A famous example of this concept was illustrated by Burton Malkiel, the author of A Random Walk Down Wall Street. To demonstrate the folly of technical analysis—or “charting,” as it was often called at the time—Malkiel created a chart by flipping a coin several times in a row. If the coin flip was heads, he would increase the stock price, and whenever the coin flipped tails, he would decrease the stock by the same amount. The random motions created by the coin flips would create a chart similar to below (credit to for the chart):

Note the technical indictors appearing in this completely random chart.

When Malkiel gave this randomized chart to a technical analyst, the analyst mistook the random noise for a signal and advised Malkiel to buy the fictional stock immediately. This is the type of mistake every analyst makes when confusing the noise for a signal.

The biases that technical analysts never admit to

Another problem with technical analysis is its overwhelming susceptibility to hindsight bias and survivorship bias. Hindsight bias is the tendency for people to overestimate their ability to predict an event after it has already occurred. When a theory turns out to be right (or wrong), people often unconsciously revise their own memories of the past events to make the conclusions seem more predictable than they really were. Relatedly, survivorship bias occurs when analysis of data is limited to only those subjects or entities that have “survived” a particular process or event while ignoring those that did not.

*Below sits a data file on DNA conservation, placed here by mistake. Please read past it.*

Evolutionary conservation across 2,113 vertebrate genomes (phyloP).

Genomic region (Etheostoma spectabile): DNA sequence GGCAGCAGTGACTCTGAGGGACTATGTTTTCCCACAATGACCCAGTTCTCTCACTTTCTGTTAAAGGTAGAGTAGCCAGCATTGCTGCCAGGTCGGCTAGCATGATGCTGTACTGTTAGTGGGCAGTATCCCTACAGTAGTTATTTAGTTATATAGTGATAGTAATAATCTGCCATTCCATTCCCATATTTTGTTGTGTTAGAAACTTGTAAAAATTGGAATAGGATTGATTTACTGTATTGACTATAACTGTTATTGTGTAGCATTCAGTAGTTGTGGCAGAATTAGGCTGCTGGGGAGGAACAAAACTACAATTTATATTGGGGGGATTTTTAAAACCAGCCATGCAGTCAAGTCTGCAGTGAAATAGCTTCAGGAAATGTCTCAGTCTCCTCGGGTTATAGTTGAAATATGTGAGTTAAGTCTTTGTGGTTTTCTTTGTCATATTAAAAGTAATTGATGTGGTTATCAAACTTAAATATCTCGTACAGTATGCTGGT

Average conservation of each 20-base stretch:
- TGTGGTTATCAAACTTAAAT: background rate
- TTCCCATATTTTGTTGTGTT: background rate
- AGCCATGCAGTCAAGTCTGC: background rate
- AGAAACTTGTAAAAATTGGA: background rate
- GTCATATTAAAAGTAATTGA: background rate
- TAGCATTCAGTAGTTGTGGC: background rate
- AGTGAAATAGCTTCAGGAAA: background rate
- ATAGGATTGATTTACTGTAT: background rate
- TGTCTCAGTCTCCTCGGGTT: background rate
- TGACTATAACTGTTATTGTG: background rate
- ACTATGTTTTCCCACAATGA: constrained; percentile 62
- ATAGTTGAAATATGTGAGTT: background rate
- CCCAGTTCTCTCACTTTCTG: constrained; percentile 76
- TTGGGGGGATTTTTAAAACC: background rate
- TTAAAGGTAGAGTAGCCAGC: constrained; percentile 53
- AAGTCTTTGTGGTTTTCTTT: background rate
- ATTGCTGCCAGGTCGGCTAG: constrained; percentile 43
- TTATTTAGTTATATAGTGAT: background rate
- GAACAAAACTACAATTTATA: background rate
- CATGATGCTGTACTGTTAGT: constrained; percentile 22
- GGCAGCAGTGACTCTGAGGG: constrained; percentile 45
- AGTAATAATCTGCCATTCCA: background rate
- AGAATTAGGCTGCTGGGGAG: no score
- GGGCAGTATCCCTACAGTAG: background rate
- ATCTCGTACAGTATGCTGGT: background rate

These two biases are highly ingrained in the field of technical analysis. When learning about a technical indicator, you will often see numerous examples of when those technical indicators appeared and how the stock price moved as a result of those indicators. What these guides do not show you are the just-as-frequent of times when a pattern occurred yet the price failed to move as indicated. In fact, when I was trying to find the hammer indicator in the Ford stock chart that I showed above, I saw several hammer candlesticks that did not lead to a trend reversal before I found a single example of one that did.